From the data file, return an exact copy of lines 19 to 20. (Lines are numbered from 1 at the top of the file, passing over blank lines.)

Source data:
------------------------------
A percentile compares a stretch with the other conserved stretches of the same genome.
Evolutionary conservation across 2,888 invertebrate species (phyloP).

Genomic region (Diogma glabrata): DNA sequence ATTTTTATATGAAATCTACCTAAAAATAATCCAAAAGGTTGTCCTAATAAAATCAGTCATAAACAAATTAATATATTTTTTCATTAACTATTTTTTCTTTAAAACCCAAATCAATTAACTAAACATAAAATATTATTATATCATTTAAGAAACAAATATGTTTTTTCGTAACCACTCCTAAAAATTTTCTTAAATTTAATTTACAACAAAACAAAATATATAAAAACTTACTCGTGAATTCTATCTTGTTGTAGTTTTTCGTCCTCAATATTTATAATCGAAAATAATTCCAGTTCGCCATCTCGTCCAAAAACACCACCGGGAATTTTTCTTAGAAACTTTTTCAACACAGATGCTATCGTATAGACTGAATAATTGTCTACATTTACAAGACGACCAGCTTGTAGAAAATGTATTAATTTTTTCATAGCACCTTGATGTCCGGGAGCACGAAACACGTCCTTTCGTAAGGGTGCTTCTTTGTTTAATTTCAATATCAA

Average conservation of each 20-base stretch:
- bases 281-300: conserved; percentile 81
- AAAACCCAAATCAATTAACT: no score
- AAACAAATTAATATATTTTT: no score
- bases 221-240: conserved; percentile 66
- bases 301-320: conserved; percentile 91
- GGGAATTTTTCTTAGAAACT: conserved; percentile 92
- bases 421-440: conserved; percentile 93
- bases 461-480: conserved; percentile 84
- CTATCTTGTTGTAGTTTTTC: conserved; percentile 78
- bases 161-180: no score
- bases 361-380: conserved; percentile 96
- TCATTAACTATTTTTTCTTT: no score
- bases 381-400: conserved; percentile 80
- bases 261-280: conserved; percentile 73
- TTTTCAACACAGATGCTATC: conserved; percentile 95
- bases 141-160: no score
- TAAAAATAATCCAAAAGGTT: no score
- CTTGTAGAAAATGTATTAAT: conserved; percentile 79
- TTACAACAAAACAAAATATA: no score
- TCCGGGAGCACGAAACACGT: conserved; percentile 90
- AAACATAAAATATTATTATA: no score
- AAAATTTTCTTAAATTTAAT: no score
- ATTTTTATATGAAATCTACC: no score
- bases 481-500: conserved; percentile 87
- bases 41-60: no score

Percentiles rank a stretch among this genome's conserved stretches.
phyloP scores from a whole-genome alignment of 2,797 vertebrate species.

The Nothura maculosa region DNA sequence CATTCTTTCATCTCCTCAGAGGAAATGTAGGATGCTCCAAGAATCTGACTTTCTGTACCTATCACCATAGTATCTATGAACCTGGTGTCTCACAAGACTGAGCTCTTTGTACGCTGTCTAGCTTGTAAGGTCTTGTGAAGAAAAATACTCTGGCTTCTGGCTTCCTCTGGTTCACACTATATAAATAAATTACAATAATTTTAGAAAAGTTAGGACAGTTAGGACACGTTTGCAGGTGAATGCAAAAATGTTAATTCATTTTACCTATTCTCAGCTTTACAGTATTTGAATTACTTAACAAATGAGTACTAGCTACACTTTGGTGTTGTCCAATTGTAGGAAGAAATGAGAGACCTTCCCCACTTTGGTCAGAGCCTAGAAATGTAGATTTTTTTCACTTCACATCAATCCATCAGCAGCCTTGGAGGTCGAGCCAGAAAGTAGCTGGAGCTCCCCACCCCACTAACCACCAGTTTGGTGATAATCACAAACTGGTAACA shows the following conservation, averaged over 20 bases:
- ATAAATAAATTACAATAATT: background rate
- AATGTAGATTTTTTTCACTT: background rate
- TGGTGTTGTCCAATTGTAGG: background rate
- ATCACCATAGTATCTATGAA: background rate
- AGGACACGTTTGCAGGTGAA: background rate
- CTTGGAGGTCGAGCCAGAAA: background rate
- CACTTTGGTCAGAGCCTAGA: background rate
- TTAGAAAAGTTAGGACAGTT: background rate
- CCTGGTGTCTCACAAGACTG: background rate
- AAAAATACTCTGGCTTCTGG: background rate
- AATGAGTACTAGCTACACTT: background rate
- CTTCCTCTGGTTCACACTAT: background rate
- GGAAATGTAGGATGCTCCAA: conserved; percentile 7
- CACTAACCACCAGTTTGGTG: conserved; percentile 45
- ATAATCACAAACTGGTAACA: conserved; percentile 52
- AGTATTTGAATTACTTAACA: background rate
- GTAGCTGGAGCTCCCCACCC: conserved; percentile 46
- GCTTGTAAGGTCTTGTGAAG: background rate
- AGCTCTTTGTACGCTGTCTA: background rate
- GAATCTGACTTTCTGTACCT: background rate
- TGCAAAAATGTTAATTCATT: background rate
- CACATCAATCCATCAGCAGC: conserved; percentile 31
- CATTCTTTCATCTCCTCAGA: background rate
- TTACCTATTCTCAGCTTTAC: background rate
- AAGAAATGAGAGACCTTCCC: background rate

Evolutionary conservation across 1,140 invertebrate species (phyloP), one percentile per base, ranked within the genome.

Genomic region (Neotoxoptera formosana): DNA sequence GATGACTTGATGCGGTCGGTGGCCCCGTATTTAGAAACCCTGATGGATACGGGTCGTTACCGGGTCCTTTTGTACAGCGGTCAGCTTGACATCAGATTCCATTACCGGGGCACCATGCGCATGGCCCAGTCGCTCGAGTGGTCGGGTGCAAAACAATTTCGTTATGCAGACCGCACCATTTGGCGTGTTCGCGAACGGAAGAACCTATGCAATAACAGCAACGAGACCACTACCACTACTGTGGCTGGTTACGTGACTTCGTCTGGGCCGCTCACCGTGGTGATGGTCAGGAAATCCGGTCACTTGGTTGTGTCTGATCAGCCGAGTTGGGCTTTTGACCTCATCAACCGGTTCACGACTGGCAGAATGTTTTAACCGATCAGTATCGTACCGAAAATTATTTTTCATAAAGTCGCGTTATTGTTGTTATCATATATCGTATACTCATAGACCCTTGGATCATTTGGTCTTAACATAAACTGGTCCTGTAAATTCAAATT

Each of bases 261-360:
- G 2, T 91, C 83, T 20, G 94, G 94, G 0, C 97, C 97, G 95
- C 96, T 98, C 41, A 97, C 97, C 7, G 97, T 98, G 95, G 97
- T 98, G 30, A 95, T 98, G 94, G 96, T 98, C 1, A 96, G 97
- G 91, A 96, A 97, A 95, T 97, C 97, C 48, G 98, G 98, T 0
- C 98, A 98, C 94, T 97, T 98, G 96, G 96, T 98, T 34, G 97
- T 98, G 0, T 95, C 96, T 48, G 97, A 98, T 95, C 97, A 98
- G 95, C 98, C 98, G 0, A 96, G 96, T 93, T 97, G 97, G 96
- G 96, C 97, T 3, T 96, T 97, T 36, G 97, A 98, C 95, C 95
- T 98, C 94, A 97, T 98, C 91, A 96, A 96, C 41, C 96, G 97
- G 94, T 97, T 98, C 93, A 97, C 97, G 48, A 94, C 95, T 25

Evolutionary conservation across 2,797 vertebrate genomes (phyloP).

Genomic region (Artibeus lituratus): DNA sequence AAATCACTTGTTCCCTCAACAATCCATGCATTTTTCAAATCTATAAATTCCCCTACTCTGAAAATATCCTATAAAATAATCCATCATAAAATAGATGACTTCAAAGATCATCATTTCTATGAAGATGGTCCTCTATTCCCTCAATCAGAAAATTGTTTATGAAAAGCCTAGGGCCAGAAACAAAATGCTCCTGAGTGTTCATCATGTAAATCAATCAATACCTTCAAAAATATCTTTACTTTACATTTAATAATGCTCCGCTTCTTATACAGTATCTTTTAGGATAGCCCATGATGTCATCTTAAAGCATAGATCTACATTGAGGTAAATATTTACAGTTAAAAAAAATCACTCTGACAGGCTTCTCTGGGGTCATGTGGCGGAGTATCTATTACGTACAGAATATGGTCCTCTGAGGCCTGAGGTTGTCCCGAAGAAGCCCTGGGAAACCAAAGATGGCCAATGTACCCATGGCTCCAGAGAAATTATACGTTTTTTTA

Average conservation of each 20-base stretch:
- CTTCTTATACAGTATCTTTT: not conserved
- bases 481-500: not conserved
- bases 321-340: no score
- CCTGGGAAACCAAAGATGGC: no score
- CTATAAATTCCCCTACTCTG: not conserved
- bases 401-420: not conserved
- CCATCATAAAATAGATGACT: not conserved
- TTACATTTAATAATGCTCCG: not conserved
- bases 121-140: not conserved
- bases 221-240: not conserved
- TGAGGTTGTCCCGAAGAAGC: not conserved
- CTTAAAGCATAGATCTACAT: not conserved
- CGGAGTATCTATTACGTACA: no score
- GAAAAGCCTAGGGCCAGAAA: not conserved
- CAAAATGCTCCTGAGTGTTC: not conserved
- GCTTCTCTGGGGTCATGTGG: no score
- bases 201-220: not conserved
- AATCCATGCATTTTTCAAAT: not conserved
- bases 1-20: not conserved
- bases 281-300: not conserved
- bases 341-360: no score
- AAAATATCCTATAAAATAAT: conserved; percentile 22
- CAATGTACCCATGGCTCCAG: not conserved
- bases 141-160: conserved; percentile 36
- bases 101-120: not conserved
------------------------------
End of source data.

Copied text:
- TTTTCAACACAGATGCTATC: conserved; percentile 95
- bases 141-160: no score